In one of the more memorable running jokes in Judd Apatow's Knocked Up, Seth Rogen and his stoner friends have a great idea for a website: Fleshofthestars.com will let users know exactly when and in what film actresses have appeared nude. There's just one problem: Mr. Skin already existed, much to Rogen's chagrin.
Roommate Jay Baruchel tries to cheer him up, claiming that in past instances of similarly-themed restaurants, websites and even films have happily co-existed. Alas, it's all for naught, and the dream of a cash cow website was dead on arrival.
It is a fact, though, that over the years films have sparked imitators, wannabes and accidental plagiarism. Most of these can be written off as mockbusters - cynically titled OnDemand direct and Redbox releases hoping to prey on the unassuming or ill-informed shopper (Snakes on a Train, Sharknado and most late-period Roger Corman works fall into this category). On other occasions, the stakes are a little higher.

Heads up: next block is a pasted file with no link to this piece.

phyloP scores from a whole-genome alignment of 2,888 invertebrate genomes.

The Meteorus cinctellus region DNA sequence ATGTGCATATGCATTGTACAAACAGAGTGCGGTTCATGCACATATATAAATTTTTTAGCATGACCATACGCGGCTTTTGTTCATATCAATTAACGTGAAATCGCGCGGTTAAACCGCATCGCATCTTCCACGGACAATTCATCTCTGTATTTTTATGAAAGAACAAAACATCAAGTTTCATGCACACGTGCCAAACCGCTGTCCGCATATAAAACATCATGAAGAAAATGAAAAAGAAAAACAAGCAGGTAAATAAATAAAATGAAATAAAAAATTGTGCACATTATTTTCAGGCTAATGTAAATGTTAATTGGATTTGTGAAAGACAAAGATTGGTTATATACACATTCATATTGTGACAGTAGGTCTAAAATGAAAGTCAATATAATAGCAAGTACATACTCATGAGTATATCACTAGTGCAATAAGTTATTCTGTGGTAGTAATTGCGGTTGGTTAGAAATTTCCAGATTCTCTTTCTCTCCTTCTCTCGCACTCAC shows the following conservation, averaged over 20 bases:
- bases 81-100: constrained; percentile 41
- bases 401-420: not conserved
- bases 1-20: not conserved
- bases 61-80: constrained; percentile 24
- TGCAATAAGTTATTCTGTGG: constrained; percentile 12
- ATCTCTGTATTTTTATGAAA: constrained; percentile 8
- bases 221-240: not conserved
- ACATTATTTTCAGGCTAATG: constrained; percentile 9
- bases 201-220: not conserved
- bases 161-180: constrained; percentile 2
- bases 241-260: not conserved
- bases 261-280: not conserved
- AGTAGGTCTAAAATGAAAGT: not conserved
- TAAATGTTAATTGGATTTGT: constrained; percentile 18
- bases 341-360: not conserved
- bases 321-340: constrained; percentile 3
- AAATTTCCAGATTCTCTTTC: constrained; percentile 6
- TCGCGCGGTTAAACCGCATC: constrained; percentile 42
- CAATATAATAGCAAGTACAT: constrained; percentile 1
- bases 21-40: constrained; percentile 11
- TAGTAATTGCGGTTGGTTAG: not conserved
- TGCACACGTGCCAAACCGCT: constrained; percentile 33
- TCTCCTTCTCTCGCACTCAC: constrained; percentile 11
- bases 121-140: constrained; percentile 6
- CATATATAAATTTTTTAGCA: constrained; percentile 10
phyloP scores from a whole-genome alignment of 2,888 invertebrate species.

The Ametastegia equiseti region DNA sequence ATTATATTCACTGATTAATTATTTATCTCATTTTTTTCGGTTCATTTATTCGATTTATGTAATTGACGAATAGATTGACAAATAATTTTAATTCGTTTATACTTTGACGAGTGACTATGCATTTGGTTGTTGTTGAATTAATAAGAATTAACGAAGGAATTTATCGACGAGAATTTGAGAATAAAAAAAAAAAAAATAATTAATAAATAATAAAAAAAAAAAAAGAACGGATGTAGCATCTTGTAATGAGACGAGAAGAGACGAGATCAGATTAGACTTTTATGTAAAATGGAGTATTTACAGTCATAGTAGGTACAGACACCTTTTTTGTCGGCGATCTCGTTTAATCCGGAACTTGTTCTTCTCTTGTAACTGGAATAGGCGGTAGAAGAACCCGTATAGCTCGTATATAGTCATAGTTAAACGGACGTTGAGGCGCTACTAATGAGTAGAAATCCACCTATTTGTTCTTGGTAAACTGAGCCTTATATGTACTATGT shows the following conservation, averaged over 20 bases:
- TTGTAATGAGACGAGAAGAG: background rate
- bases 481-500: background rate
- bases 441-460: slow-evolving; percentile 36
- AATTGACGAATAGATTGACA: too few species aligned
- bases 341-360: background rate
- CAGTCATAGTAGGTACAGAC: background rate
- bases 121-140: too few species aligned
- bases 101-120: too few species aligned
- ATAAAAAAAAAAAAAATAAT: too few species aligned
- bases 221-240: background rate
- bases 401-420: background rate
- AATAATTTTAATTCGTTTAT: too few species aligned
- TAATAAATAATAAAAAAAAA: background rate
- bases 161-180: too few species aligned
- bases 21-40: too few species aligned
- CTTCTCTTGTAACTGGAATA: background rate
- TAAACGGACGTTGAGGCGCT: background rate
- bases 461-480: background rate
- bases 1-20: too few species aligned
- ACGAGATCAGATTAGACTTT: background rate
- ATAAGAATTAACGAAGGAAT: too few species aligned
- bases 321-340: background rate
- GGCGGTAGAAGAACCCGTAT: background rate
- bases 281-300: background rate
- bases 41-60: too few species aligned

This phenomenon has been a burden for major studios during Blockbuster summer releases, each one competing to outdo the other. For every Turner and Hooch, there's a K-9. For every Die Hard, there's a Toy Soldiers. So which ones actually won their respective bouts? That can depend on numerous factors including but not limited to budget, release date, cast, script and just how many variations on the same theme audiences were willing to tolerate.
Film nerd who studied journalism with a genuine desire to discuss the things written about rather than wait for some smug jackass to fire ad hominem attacks to prove their self-worth. Unlike the rest of the internet, does not subscribe to the current theory that Star Wars and Marvel are far from the be-all and end all and in fact writing trivia about such topics is futile at this point.
He has his own website - thefilmreal.com - and is always looking for new writers with differing views to broaden the discussion.